Reporting: Monessa Guilfoil
October 1 – 17, 2010
Bridge to Terabithia is a sensitive and emotional play about characters that rise above their weaknesses. Jess and Leslie both have a need to be accepted. He wants to appease his father and she wants her new school to view her as anything but an alien. In the woods near their homes, they create an imaginary land in which their friendship flourishes.
Appropriate grades 4th-12th.
Chattanooga Theatre Centre’s Youth Theater Director, Maria Chattin-Carter and actors Savannah McMahan and Alex Griffith talk about this latest youth Theatre Production.
“Bridge to Terabithia,” written by Katherine Paterson is based on a real-life event. She talks about her motivation in writing the story published in 1977 by Harper Collins:
“I wrote Bridge because our son David’s best friend, an eight year old named Lisa Hill, was struck and killed by lightning. I wrote the book to try to make sense out of a tragedy that seemed senseless.”
The character Leslie Burke is a fifth grader and new to the small town where the play takes place. Neither she nor Jess Aarons, her neighbor and classmate feel like they fit in. Leslie’s parents don’t own a TV although they have a library of books, some of which Leslie introduces Jess to. The two become great friends and create a fun-filled world of their own in the woods between their houses.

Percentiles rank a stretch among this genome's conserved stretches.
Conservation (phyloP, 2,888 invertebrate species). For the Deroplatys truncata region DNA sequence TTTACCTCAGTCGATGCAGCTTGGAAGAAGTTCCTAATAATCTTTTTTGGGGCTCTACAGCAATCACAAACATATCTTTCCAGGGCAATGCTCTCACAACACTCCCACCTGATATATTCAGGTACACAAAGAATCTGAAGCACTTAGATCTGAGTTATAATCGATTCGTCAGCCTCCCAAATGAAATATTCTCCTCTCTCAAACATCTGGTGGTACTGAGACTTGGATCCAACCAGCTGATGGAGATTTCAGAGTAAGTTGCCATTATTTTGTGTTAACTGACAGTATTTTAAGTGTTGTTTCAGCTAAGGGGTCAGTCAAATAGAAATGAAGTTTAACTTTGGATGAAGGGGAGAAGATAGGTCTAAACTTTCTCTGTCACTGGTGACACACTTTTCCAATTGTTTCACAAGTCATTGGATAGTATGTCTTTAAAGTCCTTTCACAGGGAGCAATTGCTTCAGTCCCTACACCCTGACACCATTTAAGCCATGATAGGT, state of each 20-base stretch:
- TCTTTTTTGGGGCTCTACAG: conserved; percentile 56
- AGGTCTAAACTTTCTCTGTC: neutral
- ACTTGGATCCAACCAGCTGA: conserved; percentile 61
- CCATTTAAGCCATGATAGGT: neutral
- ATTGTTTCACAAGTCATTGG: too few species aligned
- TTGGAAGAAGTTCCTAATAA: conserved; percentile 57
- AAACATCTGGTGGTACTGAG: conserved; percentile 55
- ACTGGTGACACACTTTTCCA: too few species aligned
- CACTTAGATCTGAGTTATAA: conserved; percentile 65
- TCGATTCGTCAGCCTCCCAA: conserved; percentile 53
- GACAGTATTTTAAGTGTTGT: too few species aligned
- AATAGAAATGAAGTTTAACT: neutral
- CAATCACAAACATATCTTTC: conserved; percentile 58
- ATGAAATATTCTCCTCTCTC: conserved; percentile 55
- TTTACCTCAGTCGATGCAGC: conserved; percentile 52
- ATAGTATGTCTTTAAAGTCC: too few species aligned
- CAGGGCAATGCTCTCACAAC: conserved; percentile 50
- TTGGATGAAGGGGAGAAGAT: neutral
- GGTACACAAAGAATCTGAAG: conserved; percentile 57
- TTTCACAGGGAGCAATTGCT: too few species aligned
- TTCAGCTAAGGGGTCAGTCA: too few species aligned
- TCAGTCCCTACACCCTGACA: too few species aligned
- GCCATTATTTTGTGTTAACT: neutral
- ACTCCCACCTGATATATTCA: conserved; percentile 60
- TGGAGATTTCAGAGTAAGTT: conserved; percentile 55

Maria Chattin-Carter says that “Bridge to Terabithia” is about their friendship and the imaginary world that Jess and Leslie create. When the author was asked in an interview posted here, “What would she like to see children doing more or less of today,” she responds:
Well, of course, I want children to read more. I am not of the throw the TV and computers on the dump school. I just feel that a life in balance is better than one that goes off the deep end in any direction. My admittedly limited experience on the internet and with computer “information,” has revealed that this is a rather shallow sort of knowledge and impersonal sort of human connection. I think great books and real live human beings do a better job of making us wise, compassionate people.
Listen to the Story: